Limited Robins flu vaccine supply to be offered to active duty, high-risk groups

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Flu season has arrived, and the 78th Medical Group has a limited supply of vaccine to help ward off the flu virus.

Vaccinations for seasonal influenza are being given first to all active duty members, persons deploying, health care workers involved in direct patient care and on-base child care providers. Medically high-risk individuals who are enrolled with the 78th Medical Group for care will also be offered vaccinations. Vaccinations are mandatory for active duty.

"The flu shot is still the best prevention we have against the flu annually," said. Lt. Col. Janette Goodman, 78th MDG's Public Health Flight commander. "It's our main means of force protection during any flu season."

Those considered to be high risk for the flu include children from six to 23 months, individuals over 65, anyone with underlying chronic medical conditions, pregnant women, and health care workers on chronic aspirin therapy.

It is undetermined when vaccines for dependents and civilians who are not high risk will become available.

"As additional vaccine is received, appropriate announcements will be made so we can continue to provide top quality care," Colonel Goodman said. "We ask for everyone to understand our focus on those individuals most critical to our national security or at greatest medical risk."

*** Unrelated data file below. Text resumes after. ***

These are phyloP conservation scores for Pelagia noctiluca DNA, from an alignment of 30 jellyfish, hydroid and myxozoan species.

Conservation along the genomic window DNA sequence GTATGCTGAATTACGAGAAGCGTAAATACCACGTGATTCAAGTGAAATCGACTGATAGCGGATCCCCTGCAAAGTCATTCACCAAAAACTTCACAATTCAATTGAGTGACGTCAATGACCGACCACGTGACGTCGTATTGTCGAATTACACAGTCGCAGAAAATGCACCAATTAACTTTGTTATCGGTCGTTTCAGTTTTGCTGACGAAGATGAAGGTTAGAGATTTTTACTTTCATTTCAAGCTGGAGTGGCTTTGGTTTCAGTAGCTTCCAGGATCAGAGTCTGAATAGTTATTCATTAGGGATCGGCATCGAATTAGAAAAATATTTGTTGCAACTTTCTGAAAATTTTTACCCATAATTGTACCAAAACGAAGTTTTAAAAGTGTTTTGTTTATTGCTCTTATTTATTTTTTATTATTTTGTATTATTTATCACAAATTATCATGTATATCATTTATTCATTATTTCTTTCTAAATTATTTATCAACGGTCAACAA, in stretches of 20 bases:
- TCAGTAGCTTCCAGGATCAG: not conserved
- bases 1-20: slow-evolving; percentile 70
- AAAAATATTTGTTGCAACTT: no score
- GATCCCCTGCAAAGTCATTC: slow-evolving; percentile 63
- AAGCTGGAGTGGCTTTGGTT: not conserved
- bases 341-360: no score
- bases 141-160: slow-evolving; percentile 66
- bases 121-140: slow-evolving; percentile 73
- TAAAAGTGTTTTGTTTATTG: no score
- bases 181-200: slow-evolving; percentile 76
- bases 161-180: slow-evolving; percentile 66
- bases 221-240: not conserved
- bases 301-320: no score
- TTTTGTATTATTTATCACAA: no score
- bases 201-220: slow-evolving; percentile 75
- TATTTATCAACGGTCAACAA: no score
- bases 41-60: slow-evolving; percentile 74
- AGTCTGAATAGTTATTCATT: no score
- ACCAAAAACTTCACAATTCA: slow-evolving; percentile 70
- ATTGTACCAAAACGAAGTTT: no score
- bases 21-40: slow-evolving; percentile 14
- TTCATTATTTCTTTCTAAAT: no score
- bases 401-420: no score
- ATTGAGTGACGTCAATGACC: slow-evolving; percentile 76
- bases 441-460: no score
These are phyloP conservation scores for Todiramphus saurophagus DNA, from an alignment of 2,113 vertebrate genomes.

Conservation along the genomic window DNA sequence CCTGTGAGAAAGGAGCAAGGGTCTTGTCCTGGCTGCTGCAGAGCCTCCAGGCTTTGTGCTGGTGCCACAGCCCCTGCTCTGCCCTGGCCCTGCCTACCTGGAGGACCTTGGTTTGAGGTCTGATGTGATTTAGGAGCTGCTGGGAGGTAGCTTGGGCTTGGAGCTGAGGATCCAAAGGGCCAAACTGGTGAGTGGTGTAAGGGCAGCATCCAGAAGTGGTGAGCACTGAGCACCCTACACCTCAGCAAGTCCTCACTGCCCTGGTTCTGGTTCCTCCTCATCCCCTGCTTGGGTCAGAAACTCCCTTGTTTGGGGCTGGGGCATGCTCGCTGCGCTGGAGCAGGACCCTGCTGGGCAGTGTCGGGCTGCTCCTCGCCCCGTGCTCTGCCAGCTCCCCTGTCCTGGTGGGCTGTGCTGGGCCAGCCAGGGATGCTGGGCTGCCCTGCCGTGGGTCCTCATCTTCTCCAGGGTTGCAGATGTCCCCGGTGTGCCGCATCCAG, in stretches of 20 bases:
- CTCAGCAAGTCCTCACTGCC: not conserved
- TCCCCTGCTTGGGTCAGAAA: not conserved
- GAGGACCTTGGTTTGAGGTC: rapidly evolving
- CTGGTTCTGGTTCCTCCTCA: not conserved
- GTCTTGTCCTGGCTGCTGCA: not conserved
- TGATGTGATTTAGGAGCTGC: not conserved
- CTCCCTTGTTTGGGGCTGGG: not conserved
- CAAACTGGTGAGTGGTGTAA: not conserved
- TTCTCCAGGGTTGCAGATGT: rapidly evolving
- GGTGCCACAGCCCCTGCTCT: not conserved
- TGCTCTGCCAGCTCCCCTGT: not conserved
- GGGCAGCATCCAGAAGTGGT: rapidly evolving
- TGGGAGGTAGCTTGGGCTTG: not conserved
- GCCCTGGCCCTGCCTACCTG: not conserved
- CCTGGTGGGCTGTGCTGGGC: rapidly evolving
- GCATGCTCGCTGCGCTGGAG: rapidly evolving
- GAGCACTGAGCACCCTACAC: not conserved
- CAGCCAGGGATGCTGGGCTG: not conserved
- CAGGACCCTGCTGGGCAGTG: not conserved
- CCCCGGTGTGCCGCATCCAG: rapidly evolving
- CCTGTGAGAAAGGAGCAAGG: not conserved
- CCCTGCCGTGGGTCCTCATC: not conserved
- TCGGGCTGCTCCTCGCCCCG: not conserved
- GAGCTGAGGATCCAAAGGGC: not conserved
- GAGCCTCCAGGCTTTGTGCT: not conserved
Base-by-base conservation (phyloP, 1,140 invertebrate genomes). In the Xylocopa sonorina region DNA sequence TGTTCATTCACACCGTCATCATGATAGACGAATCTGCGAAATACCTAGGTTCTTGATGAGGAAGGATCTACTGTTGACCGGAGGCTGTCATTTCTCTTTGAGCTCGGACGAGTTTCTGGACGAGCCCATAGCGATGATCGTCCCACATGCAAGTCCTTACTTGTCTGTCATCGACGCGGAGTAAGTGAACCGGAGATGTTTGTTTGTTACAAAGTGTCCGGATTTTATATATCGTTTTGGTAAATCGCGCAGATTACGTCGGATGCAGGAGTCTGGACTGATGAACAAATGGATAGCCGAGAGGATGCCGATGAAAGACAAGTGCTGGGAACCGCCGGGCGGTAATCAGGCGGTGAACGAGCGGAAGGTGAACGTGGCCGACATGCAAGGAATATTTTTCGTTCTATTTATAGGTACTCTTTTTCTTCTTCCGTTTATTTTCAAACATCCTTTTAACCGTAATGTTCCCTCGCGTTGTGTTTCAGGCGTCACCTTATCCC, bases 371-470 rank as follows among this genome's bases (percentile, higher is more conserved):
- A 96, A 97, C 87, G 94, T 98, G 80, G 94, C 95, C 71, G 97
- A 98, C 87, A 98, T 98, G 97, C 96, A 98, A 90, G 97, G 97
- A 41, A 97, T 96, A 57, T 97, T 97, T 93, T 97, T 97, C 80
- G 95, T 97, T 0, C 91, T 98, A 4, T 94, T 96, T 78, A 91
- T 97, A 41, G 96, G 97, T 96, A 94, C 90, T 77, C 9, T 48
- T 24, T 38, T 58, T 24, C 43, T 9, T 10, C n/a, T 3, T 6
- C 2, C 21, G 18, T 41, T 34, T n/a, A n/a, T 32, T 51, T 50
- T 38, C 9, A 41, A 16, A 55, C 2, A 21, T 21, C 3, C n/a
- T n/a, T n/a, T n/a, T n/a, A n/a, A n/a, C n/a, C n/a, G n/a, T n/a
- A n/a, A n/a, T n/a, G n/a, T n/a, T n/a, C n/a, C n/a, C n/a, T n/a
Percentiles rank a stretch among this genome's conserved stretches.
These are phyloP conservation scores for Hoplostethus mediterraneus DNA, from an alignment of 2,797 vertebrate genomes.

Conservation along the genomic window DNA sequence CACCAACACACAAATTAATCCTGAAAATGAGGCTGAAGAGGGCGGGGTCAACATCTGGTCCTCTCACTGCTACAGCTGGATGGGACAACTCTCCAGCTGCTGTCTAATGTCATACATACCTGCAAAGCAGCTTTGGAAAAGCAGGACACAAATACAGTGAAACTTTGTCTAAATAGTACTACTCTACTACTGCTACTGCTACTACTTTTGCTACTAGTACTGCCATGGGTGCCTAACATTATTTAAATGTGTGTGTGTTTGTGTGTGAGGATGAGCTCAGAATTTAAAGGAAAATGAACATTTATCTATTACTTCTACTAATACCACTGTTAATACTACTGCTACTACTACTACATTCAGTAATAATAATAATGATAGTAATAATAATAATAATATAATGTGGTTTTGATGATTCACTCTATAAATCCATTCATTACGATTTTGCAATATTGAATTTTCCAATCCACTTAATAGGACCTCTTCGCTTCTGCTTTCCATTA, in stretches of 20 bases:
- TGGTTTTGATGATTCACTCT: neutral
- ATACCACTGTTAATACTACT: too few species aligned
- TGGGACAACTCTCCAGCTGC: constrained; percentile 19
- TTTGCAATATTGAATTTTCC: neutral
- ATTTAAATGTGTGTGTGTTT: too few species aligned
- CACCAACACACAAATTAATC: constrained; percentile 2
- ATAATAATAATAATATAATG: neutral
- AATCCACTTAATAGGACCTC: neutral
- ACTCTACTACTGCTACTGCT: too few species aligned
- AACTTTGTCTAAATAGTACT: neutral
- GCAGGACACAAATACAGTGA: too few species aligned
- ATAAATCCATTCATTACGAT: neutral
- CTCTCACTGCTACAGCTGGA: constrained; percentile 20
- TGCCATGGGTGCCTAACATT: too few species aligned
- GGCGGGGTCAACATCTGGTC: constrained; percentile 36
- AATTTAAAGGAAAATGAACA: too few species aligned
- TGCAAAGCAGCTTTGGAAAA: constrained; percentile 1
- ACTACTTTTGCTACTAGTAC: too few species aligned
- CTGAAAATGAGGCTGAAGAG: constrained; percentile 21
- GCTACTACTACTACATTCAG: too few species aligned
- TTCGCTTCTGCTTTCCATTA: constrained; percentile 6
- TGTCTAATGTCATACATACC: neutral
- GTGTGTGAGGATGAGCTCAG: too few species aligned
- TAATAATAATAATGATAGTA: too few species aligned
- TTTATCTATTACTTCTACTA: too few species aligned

Colonel Goodman said the vaccine is useful in enduring this year's flu season, but using commonsense health practices is also important, especially since you may not realize you have the virus.

"Flu germs can infect others a day before symptoms and up to seven days after getting sick," Colonel Goodman said. "Therefore, it is possible to give someone the flu before you know you are sick, as well as while you are sick."

She said everyone should remember to wash their hands frequently with soap and water or a hand sanitizer, muffle coughs and sneezes with tissue instead of bare hands, avoid touching eyes, nose or mouth, drink plenty of fluids, exercise regularly and eat healthily.

She also said to avoid close contact with people who are sick or have just been sick. Those who are sick should stay home.

Seasonal influenza, commonly referred to as the flu, is a contagious respiratory illness caused by influenza viruses. Colonel Goodman said 200,000 people are hospitalized every year due to flu complications. In addition, the flu accounts for approximately 36,000 deaths in the U.S. each year.

A new influenza strain, known as novel H1N1 flu, or "swine flu," was first reported in humans in the U.S. in April. As with seasonal flu, novel H1N1 flu is believed to spread from person to person through coughing and sneezing. Both can also be spread by touching objects with the virus on it and then touching the mouth and nose.

Vaccinations for H1N1 are expected to be given in November.